In the USO's Early Years, Hostesses Provided a Wholesome Morale Boost
By Terese Schlachter
“Soldier, can I buy you a drink?”
Those were Irene Szuhay’s first words to a handsome young airman as he walked into the USO one rainy Saturday night in Dayton, Ohio.
“Of course it was a Coca-Cola,” Irene laughed. “It was pouring outside. He was just soaked.”
Private Victor Hennig told Irene he would “match” her for that Coke. Ping pong was the game and Irene was pretty fast around the table top.
The casual observer might have thought her a bit flirtatious. But really, she was just doing her job as a USO hostess during World War II. Their mission was to make the boys feel at home. It seems the most important qualification for the job was charm. Beauty didn’t hurt. Mostly they hung around USO clubs, jitterbugging on dance night, playing cards or working their gift of gab.
Irene won that ping pong match. She and Victor talked for a while and seemed to hit it off. But when Vic asked for her phone number, she refused. As a USO junior hostess, she was not permitted to date service members she met at dances. And she certainly couldn’t give out her phone number. She did agree, however, to just say the numbers and not write them down. By the time she got back to her room at the nearby YMCA, the phone was ringing.
After only six dates, the couple married in September 1945. They had two daughters and an adopted son, who passed away.
They weren’t the only young couple to bend the rules. Of the 70 former hostesses who talked with or wrote to Meghan Winchell, the author of “Good Girls, Good Food, Good Fun, The Story of USO Hostesses During World War II,” seven married men they met while volunteering.
“You have to think of it in context,” said Winchell, an associate professor of history at Nebraska Wesleyan University. “All of the young men who were eligible were in the military. There were very few civilian defense workers. If you were not in [the military] then you were rejected. If you were an 18 to 20-year-old woman, then the USO was the only game in town.”
If games have rules, this one had lots of them, designed mostly to keep the USO in the business of boosting morale among the troops while keeping it out of the dating game.
“No young lady will be permitted to leave the Service Club until the dance is over,” stated Rule No. 7 on a handout of guidelines for junior hostesses. Rule 8 warned, “At the conclusion of the dance, girls will leave only with their chaperones. Those coming in private cars will leave immediately after the dance.”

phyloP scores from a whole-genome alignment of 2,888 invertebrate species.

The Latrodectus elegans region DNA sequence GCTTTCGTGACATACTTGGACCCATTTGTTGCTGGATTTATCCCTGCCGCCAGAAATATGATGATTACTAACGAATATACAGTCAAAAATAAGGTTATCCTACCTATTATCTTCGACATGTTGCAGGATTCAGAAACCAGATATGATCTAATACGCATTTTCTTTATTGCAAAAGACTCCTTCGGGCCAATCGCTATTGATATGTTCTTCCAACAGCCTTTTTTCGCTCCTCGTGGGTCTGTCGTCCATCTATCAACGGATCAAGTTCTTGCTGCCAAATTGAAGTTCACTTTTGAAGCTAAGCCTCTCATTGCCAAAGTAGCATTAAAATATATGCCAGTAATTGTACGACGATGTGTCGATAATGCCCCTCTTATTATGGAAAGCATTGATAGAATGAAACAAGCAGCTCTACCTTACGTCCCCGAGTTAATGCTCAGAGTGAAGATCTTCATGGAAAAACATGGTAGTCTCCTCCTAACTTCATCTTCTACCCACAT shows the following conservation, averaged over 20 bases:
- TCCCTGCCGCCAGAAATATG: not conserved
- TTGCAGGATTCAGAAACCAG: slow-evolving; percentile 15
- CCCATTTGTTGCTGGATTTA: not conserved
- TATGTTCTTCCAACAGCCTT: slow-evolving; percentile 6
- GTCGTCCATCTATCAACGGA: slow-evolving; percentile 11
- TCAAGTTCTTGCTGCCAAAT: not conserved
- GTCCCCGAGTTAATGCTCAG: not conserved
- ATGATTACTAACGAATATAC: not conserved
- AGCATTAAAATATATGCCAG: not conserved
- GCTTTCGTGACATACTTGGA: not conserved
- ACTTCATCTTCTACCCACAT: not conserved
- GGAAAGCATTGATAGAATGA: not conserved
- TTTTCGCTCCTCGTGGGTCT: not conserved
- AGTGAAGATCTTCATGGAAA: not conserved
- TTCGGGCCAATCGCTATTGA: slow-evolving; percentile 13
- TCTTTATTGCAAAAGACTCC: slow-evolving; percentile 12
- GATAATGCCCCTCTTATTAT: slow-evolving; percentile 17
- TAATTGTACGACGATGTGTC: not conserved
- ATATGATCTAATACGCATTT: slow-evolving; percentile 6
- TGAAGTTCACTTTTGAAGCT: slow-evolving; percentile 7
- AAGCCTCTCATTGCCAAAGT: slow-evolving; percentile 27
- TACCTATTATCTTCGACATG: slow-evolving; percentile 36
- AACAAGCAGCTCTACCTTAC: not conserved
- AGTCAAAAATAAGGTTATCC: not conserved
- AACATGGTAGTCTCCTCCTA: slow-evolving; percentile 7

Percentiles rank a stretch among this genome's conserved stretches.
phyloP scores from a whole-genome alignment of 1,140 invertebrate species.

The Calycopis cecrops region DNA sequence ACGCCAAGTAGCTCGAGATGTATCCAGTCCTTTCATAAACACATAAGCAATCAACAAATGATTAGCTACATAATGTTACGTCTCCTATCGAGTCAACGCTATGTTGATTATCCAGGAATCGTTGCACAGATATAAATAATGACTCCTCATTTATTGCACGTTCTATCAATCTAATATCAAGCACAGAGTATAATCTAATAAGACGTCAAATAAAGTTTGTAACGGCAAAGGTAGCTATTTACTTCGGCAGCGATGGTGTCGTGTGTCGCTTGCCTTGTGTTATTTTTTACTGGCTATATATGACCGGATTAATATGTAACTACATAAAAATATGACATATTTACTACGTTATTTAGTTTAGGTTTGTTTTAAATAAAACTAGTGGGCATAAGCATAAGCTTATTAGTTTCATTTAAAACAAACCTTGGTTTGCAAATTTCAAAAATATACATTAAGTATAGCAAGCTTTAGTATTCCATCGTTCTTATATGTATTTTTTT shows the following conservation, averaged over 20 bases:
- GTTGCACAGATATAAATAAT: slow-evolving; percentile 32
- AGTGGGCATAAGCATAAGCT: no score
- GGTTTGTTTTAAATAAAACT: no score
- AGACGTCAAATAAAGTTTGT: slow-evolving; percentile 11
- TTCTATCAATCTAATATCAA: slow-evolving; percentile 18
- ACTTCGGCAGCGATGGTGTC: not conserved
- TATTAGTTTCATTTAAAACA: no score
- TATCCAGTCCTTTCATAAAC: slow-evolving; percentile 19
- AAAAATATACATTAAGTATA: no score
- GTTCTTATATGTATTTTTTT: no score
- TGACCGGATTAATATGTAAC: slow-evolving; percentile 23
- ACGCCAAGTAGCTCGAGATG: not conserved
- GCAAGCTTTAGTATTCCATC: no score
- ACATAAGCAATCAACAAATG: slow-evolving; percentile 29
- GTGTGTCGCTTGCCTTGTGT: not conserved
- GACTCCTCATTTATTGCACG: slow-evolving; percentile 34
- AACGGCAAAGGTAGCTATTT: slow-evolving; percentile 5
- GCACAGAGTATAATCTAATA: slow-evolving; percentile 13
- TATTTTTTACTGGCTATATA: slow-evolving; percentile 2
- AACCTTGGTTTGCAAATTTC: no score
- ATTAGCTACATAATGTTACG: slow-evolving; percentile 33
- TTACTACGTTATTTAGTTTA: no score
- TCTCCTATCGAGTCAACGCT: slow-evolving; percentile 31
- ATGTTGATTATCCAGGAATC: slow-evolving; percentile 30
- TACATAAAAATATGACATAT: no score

In “Hail Hostess,” an instructional USO pamphlet from the early 1940s, women were warned away from romance with words like, “The boys have a lot of things on their minds and you are probably not one of them!” They cautioned girls about unmentioned wives and girlfriends back home.
“They wanted middle-class, mostly white women who were considered sexually respectable,” said Winchell. “The USO knew women mattered to morale—the men needed company of women. [But] they didn’t want them having sex.” USO hostesses were prescreened “good girls” who could provide comfort in the way of conversation, dancing and the occasional picnic outing.
Young women had to be approved by a committee to volunteer.
Many of the young girls held jobs and were looking for a way to contribute to the war effort while also improving their social lives. Irene worked as a secretary for an Air Force colonel in the experimental engineering department at Wright-Patterson Air Force Base. She attended a USO dance almost every Saturday night.
While hostess programmers didn’t want things to go too far, they did want the women to appear attractive to the men. The USO Bulletin noted the organization was able to round up the “loveliest girls in the nation” and they set about making sure the women lived up to that standard. “Hail Hostess” made a point of telling women to “Be sure you’re sweet and clean!” and to “Consider clothes carefully! Men tell us they like their girls to look like girls.” Slacks were not permitted, although Irene said they weren’t popular anyway. Dresses were to be demure, and brightly colored, preferring white or pink to military grey or khaki.